15 July, 2010

PM's visit linked to forest deal

Sue Neales
The Mercury (article), July 15, 2010

PRIME Minister Julia Gillard is expected to fly into northern Tasmania tomorrow ahead of an expected announcement on Saturday of a late August election.

But it is not yet certain whether Ms Gillard will use her rushed visit to the marginal electorates of Bass and Braddon to announce a breakthrough in the decades-old and divisive Tasmanian forest conflict.

Last night forest industry insiders were denying a deal had been reached with environmentalists to end all logging of Tasmania's high-conservation native forests.

Federal Forestry Minister Tony Burke is in Tasmania and will address the Tasmanian Farmers and Graziers Association national conference in Launceston today.

But a spokesman for Mr Burke denied the Gillard Government was ready to announce a peace pact or breakthrough affecting Tasmania's forests.

Before going to the polls the Prime Minister is keen to announce a sweeping "climate statement" addressing voter concerns about the Federal Government's commitment to tackle climate change.

Any deal to end all native forest logging in southern Australia, accompanied by an industry restructuring package and a switch to a plantation-only timber industry, would be part of the environmental or climate policy pitch.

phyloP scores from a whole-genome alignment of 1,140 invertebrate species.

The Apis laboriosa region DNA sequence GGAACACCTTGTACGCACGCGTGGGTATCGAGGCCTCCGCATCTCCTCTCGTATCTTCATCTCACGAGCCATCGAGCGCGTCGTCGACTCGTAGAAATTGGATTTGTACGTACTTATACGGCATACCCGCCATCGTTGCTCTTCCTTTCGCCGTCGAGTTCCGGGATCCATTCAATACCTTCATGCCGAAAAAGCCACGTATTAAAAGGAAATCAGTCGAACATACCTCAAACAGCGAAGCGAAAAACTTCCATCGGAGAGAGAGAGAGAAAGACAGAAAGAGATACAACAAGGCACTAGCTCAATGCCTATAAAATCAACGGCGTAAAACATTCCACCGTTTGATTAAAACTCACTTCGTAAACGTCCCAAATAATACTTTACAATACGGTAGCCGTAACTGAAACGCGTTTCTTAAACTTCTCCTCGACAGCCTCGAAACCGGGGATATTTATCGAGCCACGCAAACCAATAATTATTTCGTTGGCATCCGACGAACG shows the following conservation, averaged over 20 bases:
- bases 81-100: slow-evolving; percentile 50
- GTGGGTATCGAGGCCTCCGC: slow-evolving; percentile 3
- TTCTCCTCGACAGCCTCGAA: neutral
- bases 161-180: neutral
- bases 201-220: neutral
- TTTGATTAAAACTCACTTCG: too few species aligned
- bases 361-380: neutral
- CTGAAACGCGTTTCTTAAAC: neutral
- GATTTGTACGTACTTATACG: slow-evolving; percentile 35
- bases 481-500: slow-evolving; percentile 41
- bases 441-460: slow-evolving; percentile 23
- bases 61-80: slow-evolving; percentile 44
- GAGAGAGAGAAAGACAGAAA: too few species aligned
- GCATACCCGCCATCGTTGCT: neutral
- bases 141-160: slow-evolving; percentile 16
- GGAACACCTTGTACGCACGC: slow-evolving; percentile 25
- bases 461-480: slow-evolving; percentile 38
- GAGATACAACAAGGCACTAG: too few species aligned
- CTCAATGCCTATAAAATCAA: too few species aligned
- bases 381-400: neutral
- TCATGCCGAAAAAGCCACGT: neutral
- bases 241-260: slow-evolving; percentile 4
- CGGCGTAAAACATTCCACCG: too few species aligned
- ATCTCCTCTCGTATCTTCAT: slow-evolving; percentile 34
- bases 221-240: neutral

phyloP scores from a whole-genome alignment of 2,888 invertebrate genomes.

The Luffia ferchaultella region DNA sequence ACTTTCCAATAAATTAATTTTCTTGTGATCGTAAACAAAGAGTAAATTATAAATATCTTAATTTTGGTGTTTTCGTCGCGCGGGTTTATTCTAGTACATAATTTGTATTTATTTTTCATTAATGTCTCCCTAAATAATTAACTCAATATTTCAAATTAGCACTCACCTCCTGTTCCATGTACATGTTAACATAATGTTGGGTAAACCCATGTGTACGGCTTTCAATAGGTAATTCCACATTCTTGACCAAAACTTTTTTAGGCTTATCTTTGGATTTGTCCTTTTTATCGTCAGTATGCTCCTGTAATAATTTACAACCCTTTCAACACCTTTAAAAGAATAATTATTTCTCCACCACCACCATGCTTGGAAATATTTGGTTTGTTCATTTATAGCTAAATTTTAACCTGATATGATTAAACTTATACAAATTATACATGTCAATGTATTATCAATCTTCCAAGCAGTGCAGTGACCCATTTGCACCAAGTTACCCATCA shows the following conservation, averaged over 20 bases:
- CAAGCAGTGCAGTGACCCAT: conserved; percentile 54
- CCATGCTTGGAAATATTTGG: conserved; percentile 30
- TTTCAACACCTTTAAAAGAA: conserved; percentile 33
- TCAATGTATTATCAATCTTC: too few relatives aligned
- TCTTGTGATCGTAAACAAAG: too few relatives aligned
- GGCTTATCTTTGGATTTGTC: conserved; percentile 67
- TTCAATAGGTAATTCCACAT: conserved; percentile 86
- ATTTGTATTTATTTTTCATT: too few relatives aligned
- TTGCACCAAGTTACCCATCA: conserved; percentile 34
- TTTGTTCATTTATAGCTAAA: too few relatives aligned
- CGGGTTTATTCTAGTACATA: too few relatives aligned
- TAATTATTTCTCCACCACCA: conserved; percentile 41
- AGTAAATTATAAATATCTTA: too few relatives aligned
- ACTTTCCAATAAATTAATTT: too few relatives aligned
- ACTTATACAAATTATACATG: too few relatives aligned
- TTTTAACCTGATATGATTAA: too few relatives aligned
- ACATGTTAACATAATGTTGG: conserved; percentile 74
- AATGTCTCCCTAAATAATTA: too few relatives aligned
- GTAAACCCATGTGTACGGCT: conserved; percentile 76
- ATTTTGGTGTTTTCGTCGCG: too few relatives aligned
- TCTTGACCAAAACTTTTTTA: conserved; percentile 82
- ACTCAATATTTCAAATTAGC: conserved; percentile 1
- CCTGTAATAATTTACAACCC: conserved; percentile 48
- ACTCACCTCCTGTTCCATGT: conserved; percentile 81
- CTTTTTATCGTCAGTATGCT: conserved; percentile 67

The Federal Government has previously indicated to the stricken forest industry that Commonwealth funds are available to encourage some native forest loggers and contractors to leave the industry.

But talks appear to be stymied by debate between industry groups about how quickly and completely logging should cease in all state-owned native forests.

While an immediate end to felling high-conservation native forests appears certain, the speed with which a transition out of all native forests can be completed lies at the heart of last-minute negotiations.

It is understood the industry is also keen to get concessions from environmentalists to allow the $2.2 billion Gunns pulp mill in the Tamar Valley to proceed, but using only plantation timber.

Tasmanian Forestry Minister Bryan Green said he was not aware of any visit to northern Tasmania by the Prime Minister tomorrow.


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